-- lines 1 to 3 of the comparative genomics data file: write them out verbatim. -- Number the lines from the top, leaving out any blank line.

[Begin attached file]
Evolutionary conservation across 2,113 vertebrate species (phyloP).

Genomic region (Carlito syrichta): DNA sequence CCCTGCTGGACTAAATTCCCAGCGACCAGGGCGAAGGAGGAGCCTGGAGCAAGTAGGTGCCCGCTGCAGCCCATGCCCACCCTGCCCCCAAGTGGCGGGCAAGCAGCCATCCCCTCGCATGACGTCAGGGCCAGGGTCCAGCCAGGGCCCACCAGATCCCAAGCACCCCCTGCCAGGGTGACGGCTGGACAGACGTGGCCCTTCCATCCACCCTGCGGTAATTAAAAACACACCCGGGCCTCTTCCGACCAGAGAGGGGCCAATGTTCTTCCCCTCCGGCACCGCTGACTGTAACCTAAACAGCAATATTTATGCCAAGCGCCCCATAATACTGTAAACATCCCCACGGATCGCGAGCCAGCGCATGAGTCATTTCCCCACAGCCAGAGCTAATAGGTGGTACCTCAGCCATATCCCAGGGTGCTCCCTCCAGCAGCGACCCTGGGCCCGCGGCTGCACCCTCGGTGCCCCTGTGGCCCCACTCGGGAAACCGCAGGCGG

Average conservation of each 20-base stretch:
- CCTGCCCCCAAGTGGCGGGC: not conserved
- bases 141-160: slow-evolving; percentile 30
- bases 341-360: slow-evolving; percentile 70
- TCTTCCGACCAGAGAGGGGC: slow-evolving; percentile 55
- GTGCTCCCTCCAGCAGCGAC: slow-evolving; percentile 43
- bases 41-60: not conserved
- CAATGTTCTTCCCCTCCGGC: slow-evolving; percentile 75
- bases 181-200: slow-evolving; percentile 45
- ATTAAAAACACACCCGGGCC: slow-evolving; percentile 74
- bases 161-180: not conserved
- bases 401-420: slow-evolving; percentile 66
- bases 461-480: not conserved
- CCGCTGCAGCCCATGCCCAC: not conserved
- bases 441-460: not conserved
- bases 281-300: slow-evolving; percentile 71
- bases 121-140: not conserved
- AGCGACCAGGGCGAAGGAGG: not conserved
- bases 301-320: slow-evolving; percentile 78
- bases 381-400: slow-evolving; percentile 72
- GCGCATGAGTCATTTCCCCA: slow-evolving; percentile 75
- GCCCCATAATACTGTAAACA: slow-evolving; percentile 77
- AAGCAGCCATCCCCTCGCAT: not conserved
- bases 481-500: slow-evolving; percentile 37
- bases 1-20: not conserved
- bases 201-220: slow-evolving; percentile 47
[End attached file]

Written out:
Evolutionary conservation across 2,113 vertebrate species (phyloP).

Genomic region (Carlito syrichta): DNA sequence CCCTGCTGGACTAAATTCCCAGCGACCAGGGCGAAGGAGGAGCCTGGAGCAAGTAGGTGCCCGCTGCAGCCCATGCCCACCCTGCCCCCAAGTGGCGGGCAAGCAGCCATCCCCTCGCATGACGTCAGGGCCAGGGTCCAGCCAGGGCCCACCAGATCCCAAGCACCCCCTGCCAGGGTGACGGCTGGACAGACGTGGCCCTTCCATCCACCCTGCGGTAATTAAAAACACACCCGGGCCTCTTCCGACCAGAGAGGGGCCAATGTTCTTCCCCTCCGGCACCGCTGACTGTAACCTAAACAGCAATATTTATGCCAAGCGCCCCATAATACTGTAAACATCCCCACGGATCGCGAGCCAGCGCATGAGTCATTTCCCCACAGCCAGAGCTAATAGGTGGTACCTCAGCCATATCCCAGGGTGCTCCCTCCAGCAGCGACCCTGGGCCCGCGGCTGCACCCTCGGTGCCCCTGTGGCCCCACTCGGGAAACCGCAGGCGG

Average conservation of each 20-base stretch: